Text size

Last week Hapoel Jerusalem signed American point guard Will Solomon as the team continues its rebuilding process with the hope of returning to its former status as one of the Israeli Basketball League's elite teams.

At 1.87 meters, Solomon has breathtaking natural ability and could become one of the more exciting foreign players playing in the local league in recent years.

Hapoel Jerusalem Coach Sharon Drucker hopes that Solomon, 25, will be the key to his team's resurgence, and the perfect complement to the refortified front-line of Ido Kazikaro, Tunji Awojobi and Moshe Mizrahi.

Solomon is exceptionally quick and athletic, is a decent outside shooter and defender, and a good rebounder for his size.

Solomon, Maccabi Tel Aviv's Sarunas Jasikevicius, and Ironi Nahariya's Steven Smith are the most recent examples of a trend to prefer foreign point guards over the large supply of talented Israeli playmakers.

This trend comes as a result of implementation of the 24-second clock several seasons ago. Most American point guards are considered quicker than their Israeli counterparts in making the transition to offense, and are better equipped to create their own shot once play slows down.

Like many American hoopsters, Solomon has a scorer's mentality and a point guard's body. So while at times he exhibits mesmerizing individual skills, there's a question mark whether he will demonstrate the leadership, maturity and lack of selfishness that Jerusalem is looking for.

Solomon played three years of college ball at Clemson, earning a first-team all-star selection in the Atlantic Coast Conference in two of those seasons.

A product of Hartford, Connecticut, Solomon was recruited by Clemson Coach Rick Barnes (the same coach who almost succeeded in bringing Israel's Oded Katash to the team) to replace point guard stalwart Terrell McIntrye. But Barnes moved to Texas before Solomon arrived at Clemson. In his first year, he was used sparingly by coach Larry Shyatt, averaging 6 points a game and playing both guard positions.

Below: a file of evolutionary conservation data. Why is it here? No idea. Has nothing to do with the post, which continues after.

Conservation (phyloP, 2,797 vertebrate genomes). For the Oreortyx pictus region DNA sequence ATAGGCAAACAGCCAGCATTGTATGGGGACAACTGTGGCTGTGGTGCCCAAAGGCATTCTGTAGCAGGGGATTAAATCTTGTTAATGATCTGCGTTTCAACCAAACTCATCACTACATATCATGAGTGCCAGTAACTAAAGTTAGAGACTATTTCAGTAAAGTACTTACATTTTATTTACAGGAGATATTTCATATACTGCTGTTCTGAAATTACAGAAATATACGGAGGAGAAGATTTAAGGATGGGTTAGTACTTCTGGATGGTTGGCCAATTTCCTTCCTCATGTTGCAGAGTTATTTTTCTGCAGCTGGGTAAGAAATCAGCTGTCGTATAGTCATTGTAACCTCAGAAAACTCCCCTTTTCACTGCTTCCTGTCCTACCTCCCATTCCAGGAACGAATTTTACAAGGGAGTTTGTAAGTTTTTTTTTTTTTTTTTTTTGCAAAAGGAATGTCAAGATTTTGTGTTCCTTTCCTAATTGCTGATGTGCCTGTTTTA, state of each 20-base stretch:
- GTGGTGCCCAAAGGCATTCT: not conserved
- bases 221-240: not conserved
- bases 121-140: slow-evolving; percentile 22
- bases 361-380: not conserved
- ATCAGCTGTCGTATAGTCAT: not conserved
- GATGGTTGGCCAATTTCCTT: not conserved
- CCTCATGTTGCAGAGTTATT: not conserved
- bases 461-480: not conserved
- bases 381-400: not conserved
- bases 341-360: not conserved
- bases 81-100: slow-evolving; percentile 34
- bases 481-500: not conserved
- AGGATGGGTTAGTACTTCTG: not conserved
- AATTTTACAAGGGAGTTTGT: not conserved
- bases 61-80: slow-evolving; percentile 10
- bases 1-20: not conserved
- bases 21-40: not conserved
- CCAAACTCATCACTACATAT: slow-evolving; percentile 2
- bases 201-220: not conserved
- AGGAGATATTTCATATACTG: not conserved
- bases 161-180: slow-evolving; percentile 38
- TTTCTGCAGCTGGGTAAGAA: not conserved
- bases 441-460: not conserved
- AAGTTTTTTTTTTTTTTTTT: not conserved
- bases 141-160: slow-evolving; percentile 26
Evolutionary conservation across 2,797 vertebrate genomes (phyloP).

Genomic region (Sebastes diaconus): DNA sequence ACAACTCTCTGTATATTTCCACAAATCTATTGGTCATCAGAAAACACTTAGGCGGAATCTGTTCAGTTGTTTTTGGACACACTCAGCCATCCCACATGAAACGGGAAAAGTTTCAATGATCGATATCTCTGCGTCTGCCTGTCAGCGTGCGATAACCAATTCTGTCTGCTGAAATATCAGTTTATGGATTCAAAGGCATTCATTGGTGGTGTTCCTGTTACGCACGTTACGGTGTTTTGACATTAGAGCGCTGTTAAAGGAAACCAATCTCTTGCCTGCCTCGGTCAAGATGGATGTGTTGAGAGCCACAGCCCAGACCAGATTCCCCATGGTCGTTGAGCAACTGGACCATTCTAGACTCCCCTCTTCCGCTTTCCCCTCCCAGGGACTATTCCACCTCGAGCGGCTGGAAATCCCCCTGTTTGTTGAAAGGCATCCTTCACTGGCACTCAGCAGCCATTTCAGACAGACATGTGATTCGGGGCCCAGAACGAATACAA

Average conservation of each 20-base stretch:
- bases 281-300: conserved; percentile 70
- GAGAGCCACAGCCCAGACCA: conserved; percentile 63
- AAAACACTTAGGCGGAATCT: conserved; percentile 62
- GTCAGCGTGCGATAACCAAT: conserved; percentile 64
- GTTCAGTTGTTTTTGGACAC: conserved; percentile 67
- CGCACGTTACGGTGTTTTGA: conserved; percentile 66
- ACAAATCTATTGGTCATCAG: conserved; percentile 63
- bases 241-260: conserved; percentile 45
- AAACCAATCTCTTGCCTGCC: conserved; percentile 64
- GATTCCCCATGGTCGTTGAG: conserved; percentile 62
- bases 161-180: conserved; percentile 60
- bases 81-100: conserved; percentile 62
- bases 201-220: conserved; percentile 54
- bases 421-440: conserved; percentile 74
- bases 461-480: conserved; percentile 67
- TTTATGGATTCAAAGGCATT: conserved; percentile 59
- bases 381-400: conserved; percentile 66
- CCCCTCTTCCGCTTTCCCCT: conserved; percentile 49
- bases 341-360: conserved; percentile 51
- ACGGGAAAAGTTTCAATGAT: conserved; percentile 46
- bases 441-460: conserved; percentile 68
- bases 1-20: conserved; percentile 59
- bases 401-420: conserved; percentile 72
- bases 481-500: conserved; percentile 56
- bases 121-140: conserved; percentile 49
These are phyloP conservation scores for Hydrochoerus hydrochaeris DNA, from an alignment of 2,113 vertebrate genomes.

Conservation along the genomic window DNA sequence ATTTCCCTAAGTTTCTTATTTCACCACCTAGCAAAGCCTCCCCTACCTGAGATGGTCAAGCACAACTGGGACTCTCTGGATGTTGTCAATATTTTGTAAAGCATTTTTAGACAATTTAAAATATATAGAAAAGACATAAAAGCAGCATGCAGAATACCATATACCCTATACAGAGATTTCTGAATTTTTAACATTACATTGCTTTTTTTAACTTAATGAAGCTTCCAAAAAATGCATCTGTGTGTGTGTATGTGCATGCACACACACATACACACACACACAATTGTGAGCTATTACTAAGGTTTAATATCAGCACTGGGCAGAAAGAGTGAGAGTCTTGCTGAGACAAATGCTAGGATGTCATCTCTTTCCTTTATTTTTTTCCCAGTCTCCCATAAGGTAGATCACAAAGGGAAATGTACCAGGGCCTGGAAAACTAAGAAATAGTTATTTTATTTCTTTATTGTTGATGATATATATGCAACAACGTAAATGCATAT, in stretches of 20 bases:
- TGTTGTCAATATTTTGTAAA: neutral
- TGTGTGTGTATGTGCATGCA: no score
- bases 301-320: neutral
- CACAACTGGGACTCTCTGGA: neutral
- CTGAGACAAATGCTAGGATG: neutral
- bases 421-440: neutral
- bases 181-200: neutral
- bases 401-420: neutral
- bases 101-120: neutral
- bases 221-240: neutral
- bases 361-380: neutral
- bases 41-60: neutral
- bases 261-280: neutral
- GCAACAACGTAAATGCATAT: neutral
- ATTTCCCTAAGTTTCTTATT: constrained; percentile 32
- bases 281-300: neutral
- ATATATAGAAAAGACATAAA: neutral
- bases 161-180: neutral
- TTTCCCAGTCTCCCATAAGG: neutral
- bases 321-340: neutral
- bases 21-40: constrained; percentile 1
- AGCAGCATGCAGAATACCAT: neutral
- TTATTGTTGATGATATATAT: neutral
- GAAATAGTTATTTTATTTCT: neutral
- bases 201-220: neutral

Although never considered a potential star, Solomon became such a prolific scorer averaging 21 points a game, in his second year at Clemson and was permanently moved to the shooting guard position.

Solomon's third year at Clemson was similar to the previous one. He averaged over 20 points a game, and since he was the only real scoring threat on a weak team, was often a marked man.

Like far too many college stars these days, Solomon decided to forgo his remaining college eligibility to enter the NBA draft despite being advised by his coach and NBA scouts not to make that decision.

He was chosen in the second round of the 2001 draft by the Memphis Grizzlies, but because of his height, he was forced to return to the point guard position.

Solomon never successfully made the adjustment to point guard or to the NBA. Two years ago, in his only season with Memphis, he averaged 5 points a game in 62 games, but shot poorly and was unimpressive for the most part.

Last year, Solomon began his European career with a positive start. He averaged 20 points, 5 assists and 5 rebounds a game in leading Aris Thessaloniki to a successful season.

This summer, Hapoel Jerusalem almost signed small forward Cedric Henderson, a talented player who also never made it in the NBA. However, the deal, which would have given Jerusalem a formidable lineup, never panned out.

But with the addition of the exciting Solomon, the team should also be in for some exciting times.